Kierstin: The tour was called 'The 1,000 Kids Tour'. Explain a little bit about that.

Mitch: We went out trying to raise support for Compassion International, which is a child sponsorship organization. We set out to try to get 1,000 kids sponsored, which is a really lofty goal, but it's a really round number. You know, it sounds better than saying the '374 Kids Tour'. [Laughs] So each night, each band would talk about Compassion from stage and encourage people to become sponsors of a child. I thought it was a really worthy reason to have a tour and I was excited to be a part of it.

Kierstin: Did you come close to meeting the goal?

Mitch: Um, we got a ton of sponsorships. [Laughs] I'll put it that way.

Kierstin: You've been involved with Compassion for awhile now.

Mitch: Yeah, basically as long as I've been doing music. I was involved indirectly through playing with Rich and then ever since I started doing concerts on my own, I've always talked about Compassion.

Kierstin: So, how long has that been?

Mitch: I started with Rich five and a half years ago and I started on my own about two and a half years ago.

Kierstin: Most people who are familiar with Compassion think of it as being aid to underprivileged children in other countries, but you've actually been a spokesperson for Compassion in the United States.

Mitch: Yeah, for a couple years I talked about Compassion USA because that's a really big thing to me. Something that's really on my heart is helping the underprivileged here in the US because I hate it that we've turned our backs on those in need here in our own backyard. I hate it that it's much more glamorous to work with a mission organization overseas. But Compassion USA is kind of in transition right now so I have switched over and begun talking about Compassion International. I actually got to go to Thailand last summer and find out a little bit more about what I was talking about.

Kierstin: What was that experience like?

Mitch: It was amazing to see what Compassion is doing across the world, how Jesus is working through a body of believers. I got to meet my sponsor child. I got to sit in his hut in the middle of the jungle. Meet his parents. I got to listen to him play me a song on guitar. I had no idea what he was singing, but I was deeply moved.

Kierstin: Your new album, Chasing the Horizon, just released on March 6th. Tell me what inspired the songs on this record.

Mitch: I wrote half the songs during my 'down year' when I was recovering from the accident. It took me a year to recover. I wrote the other half as I was on the road doing concerts. I think the songs were an attempt just to say a lot of things really simply. So if you wanna hear a bunch of critically acclaimed artistic stuff, you won't. But hopefully you're going to hear an expression of where I was ... an expression of where I think maybe a lot of people are ... an expression of what God has done in my life and those lives that I see around me. I'm hoping that the songs point people to Jesus. I'm hoping that they express unto the kingdom of God. And I'm really humbled if that does in fact happen because they're just little songs that I've worked up. I'm moved and humbled if anything spiritual comes from a song or a concert that I'm doing. It makes me go, 'Wow, there's something else at work here.'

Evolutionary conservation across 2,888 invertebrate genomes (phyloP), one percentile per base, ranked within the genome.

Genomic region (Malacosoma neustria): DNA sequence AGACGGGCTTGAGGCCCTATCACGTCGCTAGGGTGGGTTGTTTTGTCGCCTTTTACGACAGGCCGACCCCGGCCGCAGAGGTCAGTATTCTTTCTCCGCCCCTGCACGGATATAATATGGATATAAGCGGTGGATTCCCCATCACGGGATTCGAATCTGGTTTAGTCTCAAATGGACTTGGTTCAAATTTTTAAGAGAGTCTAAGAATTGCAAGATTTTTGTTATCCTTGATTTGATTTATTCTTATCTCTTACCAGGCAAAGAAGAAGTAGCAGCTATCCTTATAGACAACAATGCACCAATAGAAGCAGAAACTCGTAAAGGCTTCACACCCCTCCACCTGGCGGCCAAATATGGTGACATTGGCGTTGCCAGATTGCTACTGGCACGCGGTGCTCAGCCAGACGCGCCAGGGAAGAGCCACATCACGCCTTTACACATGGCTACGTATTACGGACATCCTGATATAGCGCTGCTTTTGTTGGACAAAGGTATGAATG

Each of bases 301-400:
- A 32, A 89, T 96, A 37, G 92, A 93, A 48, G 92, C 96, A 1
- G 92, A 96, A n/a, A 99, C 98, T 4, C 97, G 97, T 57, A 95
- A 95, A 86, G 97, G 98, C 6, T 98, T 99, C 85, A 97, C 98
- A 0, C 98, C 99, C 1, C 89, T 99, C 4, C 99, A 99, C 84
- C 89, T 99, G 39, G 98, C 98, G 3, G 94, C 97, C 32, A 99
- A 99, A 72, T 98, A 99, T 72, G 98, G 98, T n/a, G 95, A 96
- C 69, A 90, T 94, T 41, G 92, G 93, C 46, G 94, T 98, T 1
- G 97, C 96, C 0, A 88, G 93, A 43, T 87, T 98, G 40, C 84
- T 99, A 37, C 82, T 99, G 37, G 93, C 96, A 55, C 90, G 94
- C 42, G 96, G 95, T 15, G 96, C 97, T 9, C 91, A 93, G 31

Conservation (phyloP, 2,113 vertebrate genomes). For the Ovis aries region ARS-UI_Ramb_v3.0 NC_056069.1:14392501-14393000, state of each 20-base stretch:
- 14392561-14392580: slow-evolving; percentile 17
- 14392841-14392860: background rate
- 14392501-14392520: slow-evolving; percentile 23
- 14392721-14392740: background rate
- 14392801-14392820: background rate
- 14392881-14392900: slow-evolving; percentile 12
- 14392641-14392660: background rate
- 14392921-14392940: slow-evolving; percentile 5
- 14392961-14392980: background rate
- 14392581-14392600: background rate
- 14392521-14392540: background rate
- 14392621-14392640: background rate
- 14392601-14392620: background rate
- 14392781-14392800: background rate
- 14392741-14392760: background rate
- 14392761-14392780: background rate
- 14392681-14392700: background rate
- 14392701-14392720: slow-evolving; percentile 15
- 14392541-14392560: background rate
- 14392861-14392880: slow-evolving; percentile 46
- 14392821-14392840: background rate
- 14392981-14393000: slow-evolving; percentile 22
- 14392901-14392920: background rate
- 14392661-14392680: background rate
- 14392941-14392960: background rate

Kierstin: Do you have a favorite song on the album?

Mitch: It's kind of like the songs are my children because I can't really pick a favorite. I love them all for different reasons. But I think if somebody were to pin me down and ask me what my favorite song is, it would be a song called "Watch Over Me".

Kierstin: Why?

Mitch: Well, I wrote the song when I was playing at a Boys' Home. It was a place where kids went who were too young to go to prison but who had committed some very serious offenses. These kids were so starved for attention. They just wanted to be with you. They knew that they had done some really bad things and they were hurting. And I think the song came from me going, 'You know what? I'm not very far removed from the place that these boys are. The only thing keeping me from being where they are is that I have been saved from myself by a God who is gracious and merciful enough to do that. These kids are loved by a God who in turn will do the same for them.' So it was just my prayer that I could be as free as the birds and the flowers, trusting in God to provide. And I hope that those boys can get to the point where they will think, 'God will take care of me.'

Kierstin: I think my favorite song is probably "Emmanuel."

Mitch: Oh, good!

Kierstin: It has such a great melody and the lyrics are so simple, yet it has such an important message. I think the message of hope that is found throughout this record is something we all need to be reminded of. Is there anything that you're particularly hopeful about right now?

Mitch: Yeah. I am hopeful that God is doing a new work in my life. Even though that's every day for every one. I think that as followers of Jesus, as God's children, it's our responsibility to realize that God is constantly doing a new work in our lives. Another one of my favorite songs on the record is "Burning the Fields" which is about renewal. I am realizing that coming to renewal isn't necessarily an easy or comfortable process. It's gonna hurt; it's gonna burn. But we are being remade into what God would have us become. So I am very hopeful that God is bringing me to that point.